Many believers simply can’t accept the logic of differentiating between couples who use the so-called natural method to avoid having children and those who use artificial contraception for the same purpose.

What difference is there if the seminal liquid spreads over the ovule during a woman’s infertile period when the ovule cannot be fertilised and if it is released outside of the woman, thus also preventing the ovule from being fertilised?

If the first case isn’t a mortal sin, why is the second? (the cyclical, Casti Connubii, even goes as far as to call it a crime). In both cases the intention is the same and the acts practically identical. The Church is encouraging the formalism of the scribes and Pharisees.

We know from a moral standpoint that it is the intention that counts. Didn’t Jesus say, “You’ve learnt what is said; it is a sin to commit adultery. But I am telling you that he who looks at a woman with the idea of seducing her is already committing adultery in his heart.” (Matthew 5,27-28).

If we carry this idea over to the use of contraception, we can say that he who makes love to his wife during the periods when she is infertile is acting in exactly the same way as he who uses artificial contraception.

The Church should concentrate instead on encouraging men to use a certain restraint in their sexual behaviour, to respect women, to contain themselves, to control their impulses, to know where the limits are and to leave their adolescent urges behind. Unfortunately this type of speech, which condemns hedonism and the attitude of “everything, and everything now” is one hardly ever heard these days.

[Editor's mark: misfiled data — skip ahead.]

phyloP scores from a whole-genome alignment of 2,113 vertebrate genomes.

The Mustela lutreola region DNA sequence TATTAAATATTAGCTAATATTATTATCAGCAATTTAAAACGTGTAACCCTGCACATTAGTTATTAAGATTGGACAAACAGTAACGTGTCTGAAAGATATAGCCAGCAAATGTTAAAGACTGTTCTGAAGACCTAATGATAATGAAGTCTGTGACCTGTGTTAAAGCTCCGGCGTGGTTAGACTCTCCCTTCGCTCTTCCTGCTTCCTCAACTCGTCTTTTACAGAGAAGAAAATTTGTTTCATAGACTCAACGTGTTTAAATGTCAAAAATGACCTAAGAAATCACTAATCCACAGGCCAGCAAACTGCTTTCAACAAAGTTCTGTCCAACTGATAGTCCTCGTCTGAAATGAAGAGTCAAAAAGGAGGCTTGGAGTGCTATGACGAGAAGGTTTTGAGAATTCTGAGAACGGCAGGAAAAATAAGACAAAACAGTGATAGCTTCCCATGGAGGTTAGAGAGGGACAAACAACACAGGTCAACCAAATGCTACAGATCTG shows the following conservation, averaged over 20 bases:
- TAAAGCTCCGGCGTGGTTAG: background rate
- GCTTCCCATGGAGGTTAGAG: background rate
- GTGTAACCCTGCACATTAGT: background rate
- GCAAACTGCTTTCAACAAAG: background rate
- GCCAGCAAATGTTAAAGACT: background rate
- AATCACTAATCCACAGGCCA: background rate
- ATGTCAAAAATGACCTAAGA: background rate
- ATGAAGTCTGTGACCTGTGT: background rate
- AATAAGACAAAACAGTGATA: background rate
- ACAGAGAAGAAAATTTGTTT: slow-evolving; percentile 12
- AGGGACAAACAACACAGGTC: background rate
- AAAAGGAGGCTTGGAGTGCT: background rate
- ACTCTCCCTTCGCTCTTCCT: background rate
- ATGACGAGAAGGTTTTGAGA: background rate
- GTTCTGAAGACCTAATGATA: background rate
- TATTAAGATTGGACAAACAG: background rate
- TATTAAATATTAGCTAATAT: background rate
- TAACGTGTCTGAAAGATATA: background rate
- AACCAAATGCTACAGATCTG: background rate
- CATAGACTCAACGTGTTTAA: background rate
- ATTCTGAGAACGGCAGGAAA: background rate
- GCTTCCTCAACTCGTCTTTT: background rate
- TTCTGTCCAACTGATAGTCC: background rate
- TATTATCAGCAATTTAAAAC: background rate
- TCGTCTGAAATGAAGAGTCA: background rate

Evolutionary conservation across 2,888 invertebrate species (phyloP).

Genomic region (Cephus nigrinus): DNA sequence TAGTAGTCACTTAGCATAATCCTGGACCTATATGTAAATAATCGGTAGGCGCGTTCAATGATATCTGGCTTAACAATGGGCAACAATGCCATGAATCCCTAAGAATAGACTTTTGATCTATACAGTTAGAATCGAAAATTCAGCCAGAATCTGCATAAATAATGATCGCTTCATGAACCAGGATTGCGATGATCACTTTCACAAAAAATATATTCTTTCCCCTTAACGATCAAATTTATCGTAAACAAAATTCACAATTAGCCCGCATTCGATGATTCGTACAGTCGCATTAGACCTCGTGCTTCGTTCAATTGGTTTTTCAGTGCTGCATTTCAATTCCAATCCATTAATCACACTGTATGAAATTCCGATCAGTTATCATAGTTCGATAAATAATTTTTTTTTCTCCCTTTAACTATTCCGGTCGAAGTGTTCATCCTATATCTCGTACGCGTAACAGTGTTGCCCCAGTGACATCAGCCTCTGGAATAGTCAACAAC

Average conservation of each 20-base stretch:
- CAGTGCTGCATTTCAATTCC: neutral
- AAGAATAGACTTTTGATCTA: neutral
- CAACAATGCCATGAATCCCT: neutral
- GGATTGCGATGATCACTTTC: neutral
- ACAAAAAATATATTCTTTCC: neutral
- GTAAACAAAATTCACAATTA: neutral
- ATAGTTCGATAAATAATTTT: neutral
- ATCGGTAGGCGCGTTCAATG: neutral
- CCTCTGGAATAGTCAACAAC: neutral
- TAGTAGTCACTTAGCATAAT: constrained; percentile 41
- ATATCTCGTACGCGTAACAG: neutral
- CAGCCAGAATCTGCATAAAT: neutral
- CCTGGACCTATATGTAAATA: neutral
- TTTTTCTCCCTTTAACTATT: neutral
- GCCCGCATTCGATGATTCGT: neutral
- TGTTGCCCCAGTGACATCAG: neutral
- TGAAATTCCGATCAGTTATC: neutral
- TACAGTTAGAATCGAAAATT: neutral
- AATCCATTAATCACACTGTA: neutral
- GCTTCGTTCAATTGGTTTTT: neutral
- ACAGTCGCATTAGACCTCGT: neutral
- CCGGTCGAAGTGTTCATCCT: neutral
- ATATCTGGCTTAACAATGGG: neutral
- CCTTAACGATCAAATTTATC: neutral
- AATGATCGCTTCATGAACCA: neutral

The same goes for women who should learn not to provoke men, who should refuse to be seen as objects and who should be intransient when it comes to respect for who they are, physically as well as mentally.

A speech of this type would be widely accepted, but the Church needs to be coherent and not put women down, relegating them to second place. The Church needs to set the example and allow women to share ecclesiastical power so that their voices can also heard. The pyramid of power and monarchy cannot continue as it is.

 

The children of God can no longer be treated as uneducated idiots

The Church’s stubbornness is suicidal. The crisis raised by Humanæ vitæ shows that the Church’s magistral authority doesn’t listen to its believers and, in particular, to those laymen who were hand-picked to be part of the pontifical committee in charge of submitting the report about contraception to the Pope.

Why so stubborn? Part of the reply lies in the dread that Popes have of contradicting previous Popes.  To correct what was said in 1930 by Pope Pius XI, who stated that the use of artificial contraception was a crime, would mean declaring that he hadn’t been inspired by the Holy Spirit. It would mean admitting that the Holy Spirit is not always coherent.

The Popes certainly haven’t formally declared their infallibility on the problem of contraception but they have made their authority on all things moral very clear and we haven’t heard many bishops or cardinals shouting out that the Church has made a mistake. They would be sanctioned if they did so.

However these day,s believers are both educated and informed. They can no longer be treated as primitive ignoramuses.